CARTWORTH, a township, in the parish of KirkBurton, union of Huddersfield, Upper division of the wapentake of Agbrigg, W. riding of York, 7¼ miles (S. by W.) from Huddersfield; containing 2247 inhabitants. This township, which comprises about 2820 acres, includes part of the villages of Hinchliffe-Mill and Holmfirth, and extends upwards of two miles northward from the latter place, along the romantic dale of the Holme stream: much of the land is high moor, inclosed under an act, in 1827. The manufacture of woollen-cloth is carried on to a considerable extent. The head of a brass Roman spear was dug up in the bog on the moor, in 1820.

Carwood.—See Sibdon-Carwood.

CARWOOD.—See Sibdon-Carwood.

Cary-Coats

CARY-COATS, a township, in the parish of Thockrington, union of Bellingham, N. E. division of Tindale ward, S. division of Northumberland, 12 miles (N.) from Hexham; containing 51 inhabitants. It adjoins the Bavington estate, on the north-west; and was probably at some period the appanage of a younger branch of the ancient house of Shafto: at the close of the last century it was the estate and residence of one of that family.

Cashio, or Cashiobury

CASHIO, or Cashiobury, a hamlet, in the parish and union of Watford, hundred of Cashio, or liberty of St. Alban's, county of Hertford, 1½ mile (N. W.) from Watford; containing, with the hamlet of Leavesden, 1548 inhabitants. In the time of the early Britons this was a place of importance, being the seat of Cassibelaunus, King of the Cassii. The Saxon kings of Mercia also made it their residence; Offa included it in the possessions that he gave to the monastery of St. Alban's, and called the hamlet Albaneston, which was again changed by the Normans into Caisho, since converted into Cashio. Edward IV. constituted it a liberty, and it continued annexed to the crown from the period of the Dissolution until James I. granted the whole liberty of the monastery of St. Alban's to Robert Whitmore and John Eldred.

Cassington (St. Peter)

CASSINGTON (St. Peter), a parish, in the union of Woodstock, hundred of Wootton, county of Oxford, 6¾ miles (N. W.) from Oxford; containing, with the hamlet of Worton, 381 inhabitants. The manor formerly belonged to the Montacutes, one of whom, in the reign of Henry II., obtained leave to convert the mansion into a castle, of which some remains existed till within the last 50 years, when the materials were used in building the parsonage-house. The living is a discharged vicarage, valued in the king's books at £12; patrons and appropriators, the Dean and Canons of Christ-Church, Oxford. The tithes have been commuted for £210, and the glebe consists of 55 acres. The church, which is in the Norman style, was originally built in the reign of Henry II., by Geoffrey Clinton, chamberlain to that monarch: the arch supporting the tower, and the groined roof of the chancel, of Norman character, are remains of the ancient building.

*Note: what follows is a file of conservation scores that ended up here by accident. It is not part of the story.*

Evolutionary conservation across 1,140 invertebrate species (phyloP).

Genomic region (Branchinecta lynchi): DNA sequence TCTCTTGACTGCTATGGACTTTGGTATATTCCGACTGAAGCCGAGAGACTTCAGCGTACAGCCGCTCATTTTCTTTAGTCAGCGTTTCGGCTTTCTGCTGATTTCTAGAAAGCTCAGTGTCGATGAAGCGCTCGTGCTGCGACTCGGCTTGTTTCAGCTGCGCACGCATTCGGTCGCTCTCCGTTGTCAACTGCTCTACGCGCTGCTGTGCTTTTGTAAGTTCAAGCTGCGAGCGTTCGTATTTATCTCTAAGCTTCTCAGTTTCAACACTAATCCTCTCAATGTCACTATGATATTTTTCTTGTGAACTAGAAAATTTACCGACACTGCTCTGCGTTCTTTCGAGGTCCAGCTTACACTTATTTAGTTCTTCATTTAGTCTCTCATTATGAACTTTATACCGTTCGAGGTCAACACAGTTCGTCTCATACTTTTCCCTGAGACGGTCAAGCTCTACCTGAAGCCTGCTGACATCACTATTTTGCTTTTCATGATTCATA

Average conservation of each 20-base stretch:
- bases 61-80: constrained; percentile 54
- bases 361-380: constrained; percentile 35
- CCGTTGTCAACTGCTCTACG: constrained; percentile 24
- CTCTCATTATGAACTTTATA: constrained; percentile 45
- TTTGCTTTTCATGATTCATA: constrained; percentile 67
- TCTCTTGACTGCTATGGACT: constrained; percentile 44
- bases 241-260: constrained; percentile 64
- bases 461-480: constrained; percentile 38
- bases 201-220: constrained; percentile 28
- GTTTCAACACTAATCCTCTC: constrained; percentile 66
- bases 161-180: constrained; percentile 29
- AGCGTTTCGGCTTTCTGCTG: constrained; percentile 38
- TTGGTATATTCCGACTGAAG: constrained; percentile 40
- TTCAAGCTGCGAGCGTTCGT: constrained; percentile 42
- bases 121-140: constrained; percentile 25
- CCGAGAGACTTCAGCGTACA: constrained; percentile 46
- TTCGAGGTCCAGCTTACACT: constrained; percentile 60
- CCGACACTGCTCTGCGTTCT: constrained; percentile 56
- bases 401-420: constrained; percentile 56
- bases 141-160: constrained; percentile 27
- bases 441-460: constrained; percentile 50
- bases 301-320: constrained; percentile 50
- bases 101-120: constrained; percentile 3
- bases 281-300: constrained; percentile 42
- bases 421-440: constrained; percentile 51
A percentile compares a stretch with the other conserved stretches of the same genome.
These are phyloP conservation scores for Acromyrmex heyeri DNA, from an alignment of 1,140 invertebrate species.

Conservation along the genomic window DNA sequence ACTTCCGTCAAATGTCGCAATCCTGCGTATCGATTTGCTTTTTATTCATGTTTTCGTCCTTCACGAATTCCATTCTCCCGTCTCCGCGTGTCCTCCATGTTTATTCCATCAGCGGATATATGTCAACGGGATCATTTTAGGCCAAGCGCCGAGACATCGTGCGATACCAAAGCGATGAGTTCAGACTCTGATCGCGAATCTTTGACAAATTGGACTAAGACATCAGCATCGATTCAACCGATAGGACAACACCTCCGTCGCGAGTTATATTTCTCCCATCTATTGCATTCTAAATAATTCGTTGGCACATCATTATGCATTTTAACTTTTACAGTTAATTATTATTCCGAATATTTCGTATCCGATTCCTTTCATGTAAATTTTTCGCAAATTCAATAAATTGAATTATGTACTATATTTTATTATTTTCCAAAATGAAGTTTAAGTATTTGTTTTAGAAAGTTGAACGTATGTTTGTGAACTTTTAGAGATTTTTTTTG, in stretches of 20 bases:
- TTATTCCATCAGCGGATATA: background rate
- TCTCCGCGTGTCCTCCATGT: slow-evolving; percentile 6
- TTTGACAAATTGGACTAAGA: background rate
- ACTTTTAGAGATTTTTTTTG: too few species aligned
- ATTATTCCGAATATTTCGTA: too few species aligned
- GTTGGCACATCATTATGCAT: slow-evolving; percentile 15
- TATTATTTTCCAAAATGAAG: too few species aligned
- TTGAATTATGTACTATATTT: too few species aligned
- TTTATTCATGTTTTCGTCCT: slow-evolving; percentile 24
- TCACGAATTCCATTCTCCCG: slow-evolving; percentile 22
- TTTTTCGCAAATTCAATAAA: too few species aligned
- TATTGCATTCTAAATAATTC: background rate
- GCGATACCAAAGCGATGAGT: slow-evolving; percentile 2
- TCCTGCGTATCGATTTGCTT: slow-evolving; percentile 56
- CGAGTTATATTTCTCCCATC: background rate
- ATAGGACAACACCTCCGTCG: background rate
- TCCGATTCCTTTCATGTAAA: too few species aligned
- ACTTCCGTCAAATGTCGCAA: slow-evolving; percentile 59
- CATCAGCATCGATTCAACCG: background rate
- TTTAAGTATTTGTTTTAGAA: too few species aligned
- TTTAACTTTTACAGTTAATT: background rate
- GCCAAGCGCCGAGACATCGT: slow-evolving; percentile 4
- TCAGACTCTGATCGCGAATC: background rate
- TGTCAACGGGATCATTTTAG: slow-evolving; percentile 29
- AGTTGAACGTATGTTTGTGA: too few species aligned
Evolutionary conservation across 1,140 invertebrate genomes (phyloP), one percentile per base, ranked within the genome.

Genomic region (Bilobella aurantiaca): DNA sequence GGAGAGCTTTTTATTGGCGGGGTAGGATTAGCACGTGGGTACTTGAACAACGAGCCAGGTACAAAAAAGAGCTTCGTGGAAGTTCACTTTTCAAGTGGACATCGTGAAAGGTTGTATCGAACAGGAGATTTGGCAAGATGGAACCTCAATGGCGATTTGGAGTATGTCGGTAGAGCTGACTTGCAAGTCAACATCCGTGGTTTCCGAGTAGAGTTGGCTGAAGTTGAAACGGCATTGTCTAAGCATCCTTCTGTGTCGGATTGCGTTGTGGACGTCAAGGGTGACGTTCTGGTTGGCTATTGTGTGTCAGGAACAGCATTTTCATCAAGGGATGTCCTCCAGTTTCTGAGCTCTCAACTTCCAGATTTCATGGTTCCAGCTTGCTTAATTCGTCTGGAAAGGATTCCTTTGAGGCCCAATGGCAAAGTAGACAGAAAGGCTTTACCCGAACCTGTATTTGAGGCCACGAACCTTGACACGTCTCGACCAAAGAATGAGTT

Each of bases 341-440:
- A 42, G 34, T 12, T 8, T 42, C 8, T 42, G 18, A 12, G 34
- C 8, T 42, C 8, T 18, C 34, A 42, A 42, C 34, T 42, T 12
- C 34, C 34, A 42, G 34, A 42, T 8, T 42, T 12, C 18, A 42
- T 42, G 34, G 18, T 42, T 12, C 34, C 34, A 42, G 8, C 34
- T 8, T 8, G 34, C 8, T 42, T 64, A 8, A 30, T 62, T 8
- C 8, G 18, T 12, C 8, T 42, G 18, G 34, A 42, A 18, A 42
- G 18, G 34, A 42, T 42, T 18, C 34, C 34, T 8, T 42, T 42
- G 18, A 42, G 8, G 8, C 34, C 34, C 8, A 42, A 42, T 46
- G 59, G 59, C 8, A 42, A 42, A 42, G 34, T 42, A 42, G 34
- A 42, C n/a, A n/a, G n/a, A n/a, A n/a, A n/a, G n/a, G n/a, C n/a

Cassop

CASSOP, a township, in the parish of Kelloe, S. division of Easington ward, union and N. division of the county of Durham, 4½ miles (S. E. by E.) from Durham; containing 1076 inhabitants. This place, anciently called Cazhope, and included within the limits of Queringdonshire, was formerly the residence of the family of Reed, and of that of Busby, and is at present held under the see of Durham. The village stands, with a northern aspect, on a high swell of limestone hills, separated from Quarrington on the south by a broad hollow vale, and commanding an extensive prospect of a variegated tract in the north-western direction. The produce of Cassop and Cassop-moor collieries is shipped at Hartlepool. The impropriate tithes have been commuted for £104. 18. 8., payable to Christ's Hospital, Sherburn, and the vicarial for £17. 4.

Castern

CASTERN, a hamlet, in the parish of Ilam, N. division of the hundred of Totmonslow and of the county of Stafford, 5¼ miles (N. W.) from Ashbourn; containing 45 inhabitants. This place lies on the borders of Derbyshire, and on the east side of the Manifold river, about a mile and a half north-west of the village of Ilam. The Hall is now a farmhouse.



<--Previous:
Carlton - Carnaby